I've been sick since Thursday, and while it seems like I'm on the mend, I still don't feel so good. As a result, I've got plenty of time to write, so that's nice I guess, but I'm missing out on all of the New Year's 4-day weekend fun, so I'm not actually grateful. At all. Colds suck.
I wrote on Friday about going to Hualian. Right after that trip I and one friend of mine went to Okinawa. We stayed in Naha for five nights, and we had four days to run around and do stuff. The weather was really super nice on the first day, and the weather report was telling us it might rain later, so we decided to go to Tokashiki Island on the first day. (Originally, I had thought of doing a day trip to Kume Island, but one of the guys at the hostel told me that that was kind of unrealistic, so I changed the trip to Tokashiki, which is much closer to the main island of Okinawa.) Those of you who know me on the Facebook have already seen many of the photos in this post, but there will be a lot more historic, folkloric, and otherwise mentally stimulating background information in this blog post, so don't close your browser window quite yet!
We just about missed the boat to the island. They had already started folding up the bridge they use to get people on the boat when we showed up, still without tickets mind you. However, I immediately took out my mini-American flag that I carry with me at all times and waved it around while demanding special treatment as a citizen of AMERIKUH, OOH-RAH!
...Well, actually, I think because winter is off-season, they didn't mind holding up the boat for five minutes while they sold us tickets and set up the boarding bridge again.
Naha's port, Tomari.
The sun caught my camera off-guard and I got this awesome photo as a result. Speaking from a technical standpoint, I think my FP was too shutter-speeded based on the lens fracking quotient. I know a lot about cameras, you see.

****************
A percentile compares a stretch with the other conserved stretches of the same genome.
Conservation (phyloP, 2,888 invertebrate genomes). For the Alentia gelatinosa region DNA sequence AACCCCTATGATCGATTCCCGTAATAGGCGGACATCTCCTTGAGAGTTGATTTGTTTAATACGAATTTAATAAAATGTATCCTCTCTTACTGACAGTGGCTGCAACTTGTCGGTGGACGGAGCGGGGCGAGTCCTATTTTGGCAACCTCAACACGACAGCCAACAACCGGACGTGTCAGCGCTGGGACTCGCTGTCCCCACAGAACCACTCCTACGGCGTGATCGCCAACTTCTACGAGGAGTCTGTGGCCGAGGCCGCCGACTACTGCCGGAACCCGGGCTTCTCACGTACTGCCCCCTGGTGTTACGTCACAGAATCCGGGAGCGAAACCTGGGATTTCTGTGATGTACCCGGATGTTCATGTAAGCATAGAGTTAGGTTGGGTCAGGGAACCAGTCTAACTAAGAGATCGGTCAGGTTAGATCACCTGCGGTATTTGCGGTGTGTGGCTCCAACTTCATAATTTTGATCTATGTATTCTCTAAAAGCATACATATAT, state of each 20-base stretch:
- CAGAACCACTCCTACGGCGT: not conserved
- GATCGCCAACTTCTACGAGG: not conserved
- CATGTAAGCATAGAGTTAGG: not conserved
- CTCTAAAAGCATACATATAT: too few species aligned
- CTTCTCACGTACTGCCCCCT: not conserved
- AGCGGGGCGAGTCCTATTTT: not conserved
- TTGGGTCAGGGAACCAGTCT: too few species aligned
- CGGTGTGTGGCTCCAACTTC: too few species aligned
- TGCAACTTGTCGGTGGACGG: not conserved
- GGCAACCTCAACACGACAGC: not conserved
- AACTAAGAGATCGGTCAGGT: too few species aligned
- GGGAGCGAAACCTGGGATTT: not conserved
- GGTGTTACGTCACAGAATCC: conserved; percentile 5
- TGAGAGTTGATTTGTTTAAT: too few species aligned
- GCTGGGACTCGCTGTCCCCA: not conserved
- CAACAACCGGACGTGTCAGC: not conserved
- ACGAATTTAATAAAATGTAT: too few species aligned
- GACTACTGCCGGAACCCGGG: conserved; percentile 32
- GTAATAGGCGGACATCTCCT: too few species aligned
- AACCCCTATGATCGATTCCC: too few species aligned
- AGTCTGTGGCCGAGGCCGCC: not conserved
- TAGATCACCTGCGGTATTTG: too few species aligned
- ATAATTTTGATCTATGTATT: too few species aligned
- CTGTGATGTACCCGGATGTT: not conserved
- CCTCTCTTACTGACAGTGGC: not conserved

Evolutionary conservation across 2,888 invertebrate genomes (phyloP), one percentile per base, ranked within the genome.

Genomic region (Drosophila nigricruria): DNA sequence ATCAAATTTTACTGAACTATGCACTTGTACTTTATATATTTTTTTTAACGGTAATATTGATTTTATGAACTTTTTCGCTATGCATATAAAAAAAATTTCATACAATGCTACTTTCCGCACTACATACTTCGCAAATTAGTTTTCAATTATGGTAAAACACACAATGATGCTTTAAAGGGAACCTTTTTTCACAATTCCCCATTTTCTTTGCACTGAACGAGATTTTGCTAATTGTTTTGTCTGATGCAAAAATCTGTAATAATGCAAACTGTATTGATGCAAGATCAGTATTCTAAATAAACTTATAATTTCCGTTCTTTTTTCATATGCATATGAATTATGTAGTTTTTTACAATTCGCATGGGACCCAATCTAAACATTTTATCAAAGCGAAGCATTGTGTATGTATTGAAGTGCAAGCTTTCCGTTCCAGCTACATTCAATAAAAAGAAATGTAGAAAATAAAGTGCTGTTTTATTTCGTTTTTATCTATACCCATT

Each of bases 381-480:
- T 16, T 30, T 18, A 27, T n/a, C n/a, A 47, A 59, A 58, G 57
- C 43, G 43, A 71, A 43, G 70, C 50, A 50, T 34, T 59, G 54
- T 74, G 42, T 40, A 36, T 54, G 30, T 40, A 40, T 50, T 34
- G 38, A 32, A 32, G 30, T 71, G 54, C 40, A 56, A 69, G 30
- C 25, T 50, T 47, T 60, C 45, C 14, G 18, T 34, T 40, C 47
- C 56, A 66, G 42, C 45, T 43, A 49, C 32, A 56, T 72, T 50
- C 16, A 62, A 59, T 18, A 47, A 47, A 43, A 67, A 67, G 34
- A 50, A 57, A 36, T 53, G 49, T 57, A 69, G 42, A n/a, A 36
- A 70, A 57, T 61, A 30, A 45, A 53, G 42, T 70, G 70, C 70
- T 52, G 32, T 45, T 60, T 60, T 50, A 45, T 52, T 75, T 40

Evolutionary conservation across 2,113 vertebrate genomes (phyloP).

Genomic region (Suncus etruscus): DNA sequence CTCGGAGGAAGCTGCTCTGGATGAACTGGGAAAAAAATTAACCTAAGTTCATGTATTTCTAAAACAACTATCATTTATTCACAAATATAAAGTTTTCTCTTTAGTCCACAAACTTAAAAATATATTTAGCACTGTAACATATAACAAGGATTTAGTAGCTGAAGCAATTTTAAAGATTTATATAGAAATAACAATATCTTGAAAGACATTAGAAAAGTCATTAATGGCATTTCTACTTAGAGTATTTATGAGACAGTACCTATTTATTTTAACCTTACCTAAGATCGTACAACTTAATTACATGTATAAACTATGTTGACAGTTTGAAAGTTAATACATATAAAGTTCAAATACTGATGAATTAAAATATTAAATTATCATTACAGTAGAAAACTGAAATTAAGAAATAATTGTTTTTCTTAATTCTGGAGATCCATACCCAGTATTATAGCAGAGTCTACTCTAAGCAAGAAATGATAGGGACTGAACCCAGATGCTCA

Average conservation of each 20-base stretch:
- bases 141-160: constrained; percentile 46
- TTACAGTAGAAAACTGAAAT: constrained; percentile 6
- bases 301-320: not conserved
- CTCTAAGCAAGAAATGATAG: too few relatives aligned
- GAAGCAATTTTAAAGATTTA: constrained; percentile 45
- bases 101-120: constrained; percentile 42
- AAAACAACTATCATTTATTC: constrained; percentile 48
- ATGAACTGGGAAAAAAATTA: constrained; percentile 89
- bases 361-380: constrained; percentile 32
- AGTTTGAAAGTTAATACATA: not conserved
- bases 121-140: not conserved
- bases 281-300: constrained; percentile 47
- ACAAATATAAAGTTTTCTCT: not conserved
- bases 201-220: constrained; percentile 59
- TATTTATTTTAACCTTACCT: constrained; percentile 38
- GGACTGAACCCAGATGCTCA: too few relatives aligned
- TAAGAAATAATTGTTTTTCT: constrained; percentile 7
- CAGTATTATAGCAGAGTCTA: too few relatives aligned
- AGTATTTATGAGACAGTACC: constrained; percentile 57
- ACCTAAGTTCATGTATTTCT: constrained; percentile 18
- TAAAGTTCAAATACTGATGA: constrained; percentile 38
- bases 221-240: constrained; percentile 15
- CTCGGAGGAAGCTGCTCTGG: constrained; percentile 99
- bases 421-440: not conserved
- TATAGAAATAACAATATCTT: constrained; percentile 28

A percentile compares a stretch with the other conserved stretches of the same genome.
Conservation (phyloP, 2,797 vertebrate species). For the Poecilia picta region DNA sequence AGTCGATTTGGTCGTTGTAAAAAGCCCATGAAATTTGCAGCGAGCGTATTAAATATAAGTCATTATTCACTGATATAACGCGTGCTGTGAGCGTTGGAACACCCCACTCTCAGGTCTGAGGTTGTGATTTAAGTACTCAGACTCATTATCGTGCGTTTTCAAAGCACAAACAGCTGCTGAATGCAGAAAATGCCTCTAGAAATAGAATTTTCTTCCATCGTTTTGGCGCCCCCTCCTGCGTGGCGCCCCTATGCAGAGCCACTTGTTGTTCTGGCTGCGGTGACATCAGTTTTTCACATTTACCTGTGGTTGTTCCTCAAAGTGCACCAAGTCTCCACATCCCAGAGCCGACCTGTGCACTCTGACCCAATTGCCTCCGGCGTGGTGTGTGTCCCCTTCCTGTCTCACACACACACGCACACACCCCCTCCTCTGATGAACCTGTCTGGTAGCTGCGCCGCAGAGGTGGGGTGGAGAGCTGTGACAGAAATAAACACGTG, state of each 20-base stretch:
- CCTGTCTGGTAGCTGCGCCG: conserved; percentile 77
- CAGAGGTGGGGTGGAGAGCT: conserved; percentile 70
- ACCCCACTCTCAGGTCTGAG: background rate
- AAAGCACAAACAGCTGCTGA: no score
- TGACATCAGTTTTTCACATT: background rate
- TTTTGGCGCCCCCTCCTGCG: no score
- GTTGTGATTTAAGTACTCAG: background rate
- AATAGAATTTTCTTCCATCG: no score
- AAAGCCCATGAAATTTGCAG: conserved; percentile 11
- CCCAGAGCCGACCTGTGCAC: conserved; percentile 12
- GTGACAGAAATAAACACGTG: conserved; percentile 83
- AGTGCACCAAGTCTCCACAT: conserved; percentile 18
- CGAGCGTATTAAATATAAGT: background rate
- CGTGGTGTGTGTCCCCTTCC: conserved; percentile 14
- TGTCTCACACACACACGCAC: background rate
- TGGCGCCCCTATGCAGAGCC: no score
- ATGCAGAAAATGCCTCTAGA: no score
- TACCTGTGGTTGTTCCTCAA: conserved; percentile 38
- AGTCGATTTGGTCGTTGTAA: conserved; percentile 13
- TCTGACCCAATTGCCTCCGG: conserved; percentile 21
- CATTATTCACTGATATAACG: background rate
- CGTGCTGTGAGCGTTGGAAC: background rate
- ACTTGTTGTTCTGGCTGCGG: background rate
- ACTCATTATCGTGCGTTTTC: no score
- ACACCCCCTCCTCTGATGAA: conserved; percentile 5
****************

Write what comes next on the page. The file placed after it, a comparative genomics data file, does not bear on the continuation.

We saw this Japanese Coast Guard boat on the way to the island. This boat is part of Japan's (totally not a) military force, which is constitutionally not allowed to exist unless the legislature really wants it. The coast guard has a lot of bases on the Okinawan islands, and they've stepped up patrols recently ever since China started causing problems over the Senkaku Islands.
The spray from the boat caused a rainbow.
When we got to Tokashiki, we originally thought we would save some money and rent bicycles, but the rental guy told us that we were better off not doing that. It turns out he wasn't just trying to increase his profits, the island really is quite hilly, and unless you show up and intend to do some serious exercise, I can't really recommend renting a bicycle on Tokashiki. We also thought about renting a scooter like we did in Hualian, but the enforcement of traffic rules is a lot stricter in Japan, so we were unable to rent a scooter. (Well, my friend could have rented a 50cc since she has a Japanese driver's license for cars, but 2 people aren't allowed to ride on a 50cc scooter.) We ended up going with a "Kei" car (a light car with a lawn mower engine in it).